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‘Pet rent’

With the advent of the Tenant Fees Act 2019 (2019 Act) many agents have been trying to find ways to manage pets in rental properties. A logical solution is currently receiving a lot of bad publicity but landlords have been left with little or no option.

Under the 2019 Act deposits are limited to 5 weeks where the annual rental is less than £50,000 or 6 weeks where it is £50,000 or more. Accordingly, tenants with pets are now considered a higher risk because landlords are no longer entitled to request an additional deposit for the pet. The limitation on the deposit makes these tenants a higher risk which means that they are probably finding it much more difficult to obtain private rental properties.

With the 2019 Act drafted the way it currently is, there is no way of covering the risk a pet poses to a property. Such risks would include a pest infestation and an enhanced risk of property damage as well as the possibility of lingering odours or allergens such as pet hair. This situation is something the government was warned about however, it is something that they elected to ignore.

Therefore, one solution to the problem appears to be a higher rent for tenants with pets referred to as ‘pet rent’. This means that a tenant without a pet may pay for example £1000 pcm for a property but a tenant with one pet will have to pay £1050 pcm that is an additional £50 pcm rent for each pet. The advantage for tenants is that this solution offers them the opportunity to rent properties they would not now be able to rent. However, the disadvantage is that landlords can no longer add an additional amount for pets to the deposit. This means that now landlords retain this additional money for pets whereas before it was added to the deposit and returned if at the end of the tenancy there was no pet damage.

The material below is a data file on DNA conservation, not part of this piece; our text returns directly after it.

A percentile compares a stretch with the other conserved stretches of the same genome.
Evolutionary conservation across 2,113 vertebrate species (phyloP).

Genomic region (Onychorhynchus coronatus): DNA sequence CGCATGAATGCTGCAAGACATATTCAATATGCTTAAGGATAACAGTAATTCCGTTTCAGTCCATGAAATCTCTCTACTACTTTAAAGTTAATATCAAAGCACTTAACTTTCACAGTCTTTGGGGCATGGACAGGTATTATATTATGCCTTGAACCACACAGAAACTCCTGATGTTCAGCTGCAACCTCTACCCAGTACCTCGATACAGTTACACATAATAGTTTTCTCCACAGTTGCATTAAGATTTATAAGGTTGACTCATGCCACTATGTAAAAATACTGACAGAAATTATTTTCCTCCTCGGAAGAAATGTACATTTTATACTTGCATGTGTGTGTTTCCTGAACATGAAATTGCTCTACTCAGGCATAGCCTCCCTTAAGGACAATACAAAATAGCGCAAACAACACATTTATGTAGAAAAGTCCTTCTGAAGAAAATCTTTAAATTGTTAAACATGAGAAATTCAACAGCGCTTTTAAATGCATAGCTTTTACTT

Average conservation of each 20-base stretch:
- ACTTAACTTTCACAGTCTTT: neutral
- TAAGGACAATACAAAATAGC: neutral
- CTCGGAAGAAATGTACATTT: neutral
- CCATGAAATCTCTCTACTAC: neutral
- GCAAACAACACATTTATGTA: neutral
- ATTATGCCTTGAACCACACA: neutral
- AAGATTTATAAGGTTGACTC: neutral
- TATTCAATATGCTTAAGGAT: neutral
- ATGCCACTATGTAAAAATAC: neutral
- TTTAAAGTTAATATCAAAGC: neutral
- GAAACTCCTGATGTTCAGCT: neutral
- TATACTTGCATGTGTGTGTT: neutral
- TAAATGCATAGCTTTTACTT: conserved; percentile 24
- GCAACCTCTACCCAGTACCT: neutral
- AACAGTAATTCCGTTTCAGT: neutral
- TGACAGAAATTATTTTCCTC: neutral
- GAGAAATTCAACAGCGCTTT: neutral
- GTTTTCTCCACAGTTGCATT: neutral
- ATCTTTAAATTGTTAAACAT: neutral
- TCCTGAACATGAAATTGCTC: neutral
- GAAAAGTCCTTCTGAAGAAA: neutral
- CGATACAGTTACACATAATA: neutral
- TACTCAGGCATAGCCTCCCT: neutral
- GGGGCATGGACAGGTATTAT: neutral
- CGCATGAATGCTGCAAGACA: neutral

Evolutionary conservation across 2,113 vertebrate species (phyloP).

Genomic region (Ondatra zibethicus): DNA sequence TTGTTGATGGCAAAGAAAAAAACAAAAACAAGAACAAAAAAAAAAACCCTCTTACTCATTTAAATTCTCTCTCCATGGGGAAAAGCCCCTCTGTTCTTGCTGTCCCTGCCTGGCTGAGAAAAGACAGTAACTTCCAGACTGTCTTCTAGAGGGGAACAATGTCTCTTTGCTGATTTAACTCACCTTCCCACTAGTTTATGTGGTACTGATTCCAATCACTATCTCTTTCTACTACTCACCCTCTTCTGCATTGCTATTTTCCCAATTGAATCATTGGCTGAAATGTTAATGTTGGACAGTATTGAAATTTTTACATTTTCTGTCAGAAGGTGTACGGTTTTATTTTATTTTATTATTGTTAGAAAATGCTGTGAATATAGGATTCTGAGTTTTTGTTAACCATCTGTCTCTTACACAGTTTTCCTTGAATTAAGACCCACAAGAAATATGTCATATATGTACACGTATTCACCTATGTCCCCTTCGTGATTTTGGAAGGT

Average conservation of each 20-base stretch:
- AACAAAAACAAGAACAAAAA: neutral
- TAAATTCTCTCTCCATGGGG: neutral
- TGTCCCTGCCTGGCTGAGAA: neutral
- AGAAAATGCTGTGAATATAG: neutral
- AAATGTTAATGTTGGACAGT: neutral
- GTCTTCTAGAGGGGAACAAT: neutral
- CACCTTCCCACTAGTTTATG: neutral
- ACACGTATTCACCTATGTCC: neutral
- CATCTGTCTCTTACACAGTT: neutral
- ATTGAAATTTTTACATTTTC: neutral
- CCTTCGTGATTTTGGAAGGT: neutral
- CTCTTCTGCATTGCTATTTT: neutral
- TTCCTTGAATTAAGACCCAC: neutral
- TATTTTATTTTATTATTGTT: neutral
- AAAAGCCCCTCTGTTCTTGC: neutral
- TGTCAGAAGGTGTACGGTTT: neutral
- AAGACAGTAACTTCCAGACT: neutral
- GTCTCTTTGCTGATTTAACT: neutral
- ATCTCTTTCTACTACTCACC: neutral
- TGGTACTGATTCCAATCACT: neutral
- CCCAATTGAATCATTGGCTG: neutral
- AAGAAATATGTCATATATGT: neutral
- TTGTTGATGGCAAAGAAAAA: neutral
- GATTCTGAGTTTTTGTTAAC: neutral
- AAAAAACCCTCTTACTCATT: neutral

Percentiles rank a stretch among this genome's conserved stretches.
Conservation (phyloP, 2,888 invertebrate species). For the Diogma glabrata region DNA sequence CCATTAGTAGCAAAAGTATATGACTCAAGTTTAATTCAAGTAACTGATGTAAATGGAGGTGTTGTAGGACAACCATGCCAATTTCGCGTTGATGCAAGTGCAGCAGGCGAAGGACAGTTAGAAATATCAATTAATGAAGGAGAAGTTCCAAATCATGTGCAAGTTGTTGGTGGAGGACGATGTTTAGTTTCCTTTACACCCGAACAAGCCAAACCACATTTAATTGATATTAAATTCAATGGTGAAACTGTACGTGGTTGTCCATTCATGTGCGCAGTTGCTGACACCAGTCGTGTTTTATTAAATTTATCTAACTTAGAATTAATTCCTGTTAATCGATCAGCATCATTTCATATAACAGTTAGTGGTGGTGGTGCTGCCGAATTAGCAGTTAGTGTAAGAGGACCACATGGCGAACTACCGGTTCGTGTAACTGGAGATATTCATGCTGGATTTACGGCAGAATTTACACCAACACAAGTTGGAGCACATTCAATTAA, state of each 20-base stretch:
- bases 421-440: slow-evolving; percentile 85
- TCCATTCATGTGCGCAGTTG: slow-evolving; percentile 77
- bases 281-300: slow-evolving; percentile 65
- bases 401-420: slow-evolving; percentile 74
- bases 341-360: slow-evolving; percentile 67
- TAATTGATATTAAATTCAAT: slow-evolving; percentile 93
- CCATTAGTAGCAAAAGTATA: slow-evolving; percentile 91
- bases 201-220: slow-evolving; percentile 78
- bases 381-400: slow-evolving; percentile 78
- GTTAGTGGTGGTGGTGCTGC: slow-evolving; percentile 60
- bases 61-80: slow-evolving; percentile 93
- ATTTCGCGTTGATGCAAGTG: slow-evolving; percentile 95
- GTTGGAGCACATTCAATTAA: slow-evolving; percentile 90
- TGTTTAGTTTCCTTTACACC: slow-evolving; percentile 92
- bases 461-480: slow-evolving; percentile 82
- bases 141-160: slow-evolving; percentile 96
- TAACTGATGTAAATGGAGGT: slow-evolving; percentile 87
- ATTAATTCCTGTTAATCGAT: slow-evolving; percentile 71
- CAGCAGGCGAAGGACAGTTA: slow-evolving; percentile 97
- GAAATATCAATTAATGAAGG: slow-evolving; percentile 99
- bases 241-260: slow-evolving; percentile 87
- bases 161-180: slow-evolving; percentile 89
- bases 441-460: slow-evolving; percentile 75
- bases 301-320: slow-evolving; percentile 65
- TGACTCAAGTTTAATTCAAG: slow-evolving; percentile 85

This solution has attracted a lot of negative publicity but at the moment appears to be lawful because the 2019 Act allows you to charge rent and doesn’t have a restriction on charging different rents to different tenants. However, it does have a restriction on charging a higher rent in the first month. Therefore, if the rent is higher because a tenant has a pet, agents must ensure that it is advertised clearly and is transparent in order to ensure compliance with the Consumer Protection from Unfair Trading Regulations. Where the agent fails to advertise it clearly and transparently, they could face an unlimited fine and/or imprisonment.

The 2019 Act has only been in force for a few months. Therefore, landlords and agents are likely to face many more issues regarding ‘permitted payments’ which could lead to further negative publicity. Until matters are brought before the courts it is all open to interpretation.

Published 19 September 2019

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